Costa Rica 2004

Costa Rica People

Yearbook 2004

Costa Rica. In early October, a series of corruption scandals shook Costa Rica, which is otherwise considered one of Latin America’s least corrupt countries. It was revealed, among other things. that almost a quarter of a US $ 40 million loan from Finland in 2001 to Costa Rica’s Social Security Fund has actually gone directly to employees. At the same time, former President Rafael Calderón was banned from leaving the country until clarity was reached regarding the half-million dollars paid to him through a bank account in Panama. In addition, the French telecommunications company Alcatel found that the state telecommunications and electricity company ICE had contracted with US $ 3.6 million to be able to contract US $ 260 million for both mobile and fixed telephony. According to abbreviationfinder, CR stands for Costa Rica in text.

According to CountryAAH, the total population in Costa Rica is 5,094,129 people in 2020. The scandals have increased an already widespread politician disdain; opinion polls conducted concurrently with the revelations showed that 50-65% of voters lost interest in voting.

Costa Rica People

COSTA RICA. – Between the 1963 and 1973 censuses the population increased from 1,336,274 residents to 1,871,780, reporting an average annual increase of 4%, one of the largest in Latin America and in the world. In 1975, according to an estimate, the residents were 1.994.000 and the average density was 39 residents per km 2, but this value is of little significance when we consider that the province of San José has a density of 128 (and the San José basin over 400), while in the other districts the figures range between 81 and 10. The density of the province of San José is it remains high because, if on the one hand there is a demographic influx due to the agricultural colonization of the western and eastern lowlands, on the other we are witnessing the strong growth of the capital, which in 1971 reached 211,176 residents in the city and 395,401 in the metropolitan area, increasingly accentuating its traditional dominance in the urban network of the state. See for Costa Rica travel guide.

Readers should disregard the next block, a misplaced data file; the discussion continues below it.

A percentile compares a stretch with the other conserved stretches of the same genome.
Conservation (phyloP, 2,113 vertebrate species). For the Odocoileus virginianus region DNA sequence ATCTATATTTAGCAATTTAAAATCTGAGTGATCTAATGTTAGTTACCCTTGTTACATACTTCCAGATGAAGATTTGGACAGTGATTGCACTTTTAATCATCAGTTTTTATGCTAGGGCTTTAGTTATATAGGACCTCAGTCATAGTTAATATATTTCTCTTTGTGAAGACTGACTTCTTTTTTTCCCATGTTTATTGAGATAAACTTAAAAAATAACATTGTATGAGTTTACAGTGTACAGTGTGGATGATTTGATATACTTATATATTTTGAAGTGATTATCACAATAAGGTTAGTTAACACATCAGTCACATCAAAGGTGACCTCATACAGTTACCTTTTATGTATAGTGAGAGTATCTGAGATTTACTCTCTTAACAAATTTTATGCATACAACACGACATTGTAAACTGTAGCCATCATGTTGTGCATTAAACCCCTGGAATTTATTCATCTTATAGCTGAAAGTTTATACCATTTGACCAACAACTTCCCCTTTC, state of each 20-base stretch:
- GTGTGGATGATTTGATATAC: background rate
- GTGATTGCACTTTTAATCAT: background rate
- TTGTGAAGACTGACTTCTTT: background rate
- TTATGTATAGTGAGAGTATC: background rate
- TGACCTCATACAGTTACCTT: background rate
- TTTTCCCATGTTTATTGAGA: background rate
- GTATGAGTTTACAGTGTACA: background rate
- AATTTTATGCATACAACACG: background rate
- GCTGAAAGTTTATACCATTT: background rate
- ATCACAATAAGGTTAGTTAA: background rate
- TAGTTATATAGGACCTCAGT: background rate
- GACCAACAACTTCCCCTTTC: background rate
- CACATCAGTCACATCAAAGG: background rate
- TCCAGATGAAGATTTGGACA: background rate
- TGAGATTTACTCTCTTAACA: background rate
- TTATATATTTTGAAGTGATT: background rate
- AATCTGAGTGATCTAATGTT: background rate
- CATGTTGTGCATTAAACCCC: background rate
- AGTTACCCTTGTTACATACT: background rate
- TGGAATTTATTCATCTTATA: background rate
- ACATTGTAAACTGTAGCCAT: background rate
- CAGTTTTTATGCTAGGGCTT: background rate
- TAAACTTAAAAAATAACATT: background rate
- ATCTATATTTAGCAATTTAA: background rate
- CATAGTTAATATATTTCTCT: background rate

Costa Rica remains an essentially rural country: the agricultural population is 45% of the active population and the rural economy provides over a fifth of the gross national product and almost all exports. In 1973 the production of coffee was 900,000 q; the banana and cane crops, in the last fifteen years steadily increasing, in 1973 supplied 13 million q of bananas and 1.9 million q of sugar; instead, that of cocoa is in decline and those of pineapple and abaca have lost much of their importance. Among the products destined for internal consumption, rice and corn always prevail, but cotton and tobacco have also become important.

The cattle herd has doubled in the last fifteen years (1.7 million head in 1973) and is increasingly contributing to exports.

Mining remains modest, despite the discovery of hematite (Santa Cruz), sulfur (San Carlos) and bauxite (San Isidro); the latter, however, is expected to be used in the near future.

In 1973 the installed power was 361,000 kW and the energy produced 1346 million kWh.

Manufacturing activity accounts for about one fifth of the gross national product and is still largely made up of small, mostly food, factories concentrated in the San José metropolitan area. The first large plant was built in 1963 in Puntarenas for the manufacture of fertilizers; an oil refinery operates in Limón.

The trade balance is passive. Mainly bananas are exported (departing from the peaceful ports of Golfito and Queipos and the Atlantic port of Limón) and coffee (from the port of Limón and the peaceful port of Puntarenas). The exchange takes place mainly with the United States; the neighboring Central American countries and the Federal Republic of Germany follow, both as suppliers and customers, and Japan, only as a supplier.

The number of tourists, in strong increase, in 1974 reached 280,000 units.

The main ports are those mentioned for export. Juan Santamaría-San José Airport has international functions. The railways extend for 800 km; the roads for 4000 km, of which 660 belong to the “Pan-American”.

San José

San José, the capital of Costa Rica; 288,200 residents (2012). San José is located at the foot of the Central Cordillera in central Costa Rica. The city is the center of the country’s industry, with mainly the food industry but also the textile and plastic industry and the chemical industry.

San José, located on the Pan-American Highway and linked to the coastal city of Puntarenas on the Pacific coast and Limón on the Caribbean, is the country’s leading communications center. The city also has an international airport and two universities.

San José, founded under the name of Villa Nueva in 1736, became the capital of 1823.